Mountains

Sanders County, Montana 1921

For diversity of industries and for attractions offered to those who have an inclination for an outdoor life, few counties in Montana excel Sanders. Its varied topography serves to make the county a broad panorama of beautiful scenery, in which are towering mountain ranges, broad prairie basins, picturesque gorges and long stretches of timberland. Owing to its conformation, the county favors the pursuits of agriculture, dairying, horticulture, mining and lumbering. Its great natural resources as to fish and game make it a favorite camping-ground of sportsmen from all over the country. Some of its industries have not been developed to a great extent, having been but recently recognized as opportunities, but advancement is being made in various directions.

Sanders County was organized March i, 1906, being formed from a part of Missoula County. It was named after the grand pioneer, first president of the State Historical Society, United States Senator and strong public character, Wilbur F. Sanders. Although the Assembly passed the bill for the creation of the county on the 7th of February, 1905. Colonel Sanders did not live to see it fairly organized, his death occurring at his home in Helena, on July 7th, of the year named.

The County of Sanders lies in the northwestern part of Montana, the Idaho state line marking its western boundary, and is on the western slope of the Rockies, being skirted by the Coeur d'Alene Mountains on the south and the Cabinet range on the north in a general way. Between these two ranges the Clark's Fork of the Columbia River flows westerly the length of the county. In places, the valley along the river widens out into broad prairie basins and in other places, becomes of a gorge-like narrowness. The Clark's Fork of the Columbia carries a larger volume of water than does the Missouri River in Montana, and is fed by numerous tributaries rising in both the Coeur d'Alene and Cabinet mountains.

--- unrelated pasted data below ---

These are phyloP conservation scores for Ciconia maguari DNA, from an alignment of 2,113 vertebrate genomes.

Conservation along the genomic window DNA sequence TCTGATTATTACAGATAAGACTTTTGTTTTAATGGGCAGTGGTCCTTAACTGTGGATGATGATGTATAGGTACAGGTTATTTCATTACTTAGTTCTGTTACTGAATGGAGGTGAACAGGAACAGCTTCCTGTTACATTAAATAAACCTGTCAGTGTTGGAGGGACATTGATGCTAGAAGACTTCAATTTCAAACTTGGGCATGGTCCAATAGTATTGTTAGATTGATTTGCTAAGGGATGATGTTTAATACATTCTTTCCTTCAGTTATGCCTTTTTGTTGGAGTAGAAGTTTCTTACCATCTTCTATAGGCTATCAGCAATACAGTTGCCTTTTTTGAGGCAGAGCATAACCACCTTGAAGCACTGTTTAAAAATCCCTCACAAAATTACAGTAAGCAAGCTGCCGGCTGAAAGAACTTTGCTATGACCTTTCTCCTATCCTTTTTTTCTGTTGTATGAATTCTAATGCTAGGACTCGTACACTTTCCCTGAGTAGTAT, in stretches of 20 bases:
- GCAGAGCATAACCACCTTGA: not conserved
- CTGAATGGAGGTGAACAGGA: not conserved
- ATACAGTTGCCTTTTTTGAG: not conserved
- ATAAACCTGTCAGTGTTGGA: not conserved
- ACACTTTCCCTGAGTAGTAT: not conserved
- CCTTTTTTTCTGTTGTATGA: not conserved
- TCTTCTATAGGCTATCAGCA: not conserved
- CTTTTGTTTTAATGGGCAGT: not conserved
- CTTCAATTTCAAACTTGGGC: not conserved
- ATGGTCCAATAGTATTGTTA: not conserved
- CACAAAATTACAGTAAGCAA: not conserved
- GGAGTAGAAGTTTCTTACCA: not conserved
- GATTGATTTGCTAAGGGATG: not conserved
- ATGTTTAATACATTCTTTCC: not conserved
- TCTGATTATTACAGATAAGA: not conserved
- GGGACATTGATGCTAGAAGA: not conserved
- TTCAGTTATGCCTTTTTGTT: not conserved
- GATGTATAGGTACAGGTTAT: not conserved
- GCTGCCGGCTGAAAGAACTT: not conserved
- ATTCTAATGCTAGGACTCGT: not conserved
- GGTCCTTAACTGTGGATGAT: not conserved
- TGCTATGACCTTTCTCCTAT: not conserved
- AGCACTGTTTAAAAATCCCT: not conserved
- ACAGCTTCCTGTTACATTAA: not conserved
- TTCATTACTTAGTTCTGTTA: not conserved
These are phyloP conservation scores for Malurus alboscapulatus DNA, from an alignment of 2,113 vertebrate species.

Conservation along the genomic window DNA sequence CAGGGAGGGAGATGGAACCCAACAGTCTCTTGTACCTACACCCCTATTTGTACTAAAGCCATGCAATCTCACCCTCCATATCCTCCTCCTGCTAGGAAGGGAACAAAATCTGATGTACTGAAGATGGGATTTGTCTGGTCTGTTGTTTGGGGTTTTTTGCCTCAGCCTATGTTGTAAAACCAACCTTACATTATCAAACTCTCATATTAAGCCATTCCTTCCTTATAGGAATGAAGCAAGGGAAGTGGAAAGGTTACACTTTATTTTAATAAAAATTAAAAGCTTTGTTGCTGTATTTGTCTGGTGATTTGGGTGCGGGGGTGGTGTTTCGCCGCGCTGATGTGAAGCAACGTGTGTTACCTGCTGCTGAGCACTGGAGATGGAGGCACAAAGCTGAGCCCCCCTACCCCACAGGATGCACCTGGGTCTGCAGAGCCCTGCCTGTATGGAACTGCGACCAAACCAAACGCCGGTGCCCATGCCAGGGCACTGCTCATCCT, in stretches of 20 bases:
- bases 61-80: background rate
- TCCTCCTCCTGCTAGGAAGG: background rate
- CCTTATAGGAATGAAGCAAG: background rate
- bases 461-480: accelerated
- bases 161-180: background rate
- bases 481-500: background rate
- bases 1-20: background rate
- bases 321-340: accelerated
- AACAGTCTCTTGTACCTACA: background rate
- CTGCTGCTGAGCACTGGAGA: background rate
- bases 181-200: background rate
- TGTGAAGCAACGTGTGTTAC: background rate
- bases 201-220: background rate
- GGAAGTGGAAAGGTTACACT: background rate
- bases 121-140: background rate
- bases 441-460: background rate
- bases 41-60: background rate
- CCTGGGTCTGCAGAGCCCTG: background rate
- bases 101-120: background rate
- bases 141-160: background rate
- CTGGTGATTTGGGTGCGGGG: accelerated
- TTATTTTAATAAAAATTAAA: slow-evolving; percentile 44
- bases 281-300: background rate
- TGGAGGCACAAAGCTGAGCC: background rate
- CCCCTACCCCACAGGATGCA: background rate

While agriculture, dairying and mining are making much progress, lumbering is the chief industry. There are over a million acres of Sanders County included within national forests, 37,815 acres in the Lolo Forest and 965,963 acres in the Cabinet National Forest. Along the Thompson River is one of the most valuable stands of white pine to be found in the United States, and the mountains have valuable tracts of yellow pine, fir, cedar and larch. Lumbering operations are carried on in various localities throughout the county and numerous large lumber camps are to be found throughout the timbered districts. Sawmills are found in most of the bigger towns and the industry is one which has a firm hold upon the county, being made additionally profitable by the excellent transportation facilities available. In the latter connection it may be mentioned that the main line of the Northern Pacific Railway follows the Clark's Fork of the Columbia through the county. The National Parks Highway and the Yellowstone Trail parallel the railway.


In the Lumber Country

Agricultural pursuits are confined to the valley of the Clark's Fork and along the tributary streams that flow into it, such as Thompson River and Prospect and Vermilion creeks. The bottom lands are of a deep sandy loam, while a gravelly loam predominates on the bench lands. In the western half of the county the land is either cut-over land or natural meadow, and almost all of it is irrigable by private projects. Near Thompson Falls, 3,000 acres in one tract are irrigated from the Thompson River. This section of the county is admirably adapted to dairying, clover and other forage crops growing in abundance, while the vast area of national forest reserve furnishes cheap pasturage. Wheat, clover, timothy, oats, potatoes, peas and barley are the principal crops, although many experimenters have had success with fruit-growing, especially in the main valley, where apples, plums, cherries, pears, strawberries and some peaches have been raised in marketable quantities. While the development of mining as an industry in Sanders County has not been carried much beyond the prospecting stage, it is known that there are quantities of silver, lead, zinc, copper and gold, particularly in the mineral districts of the Coeur d'Alenes.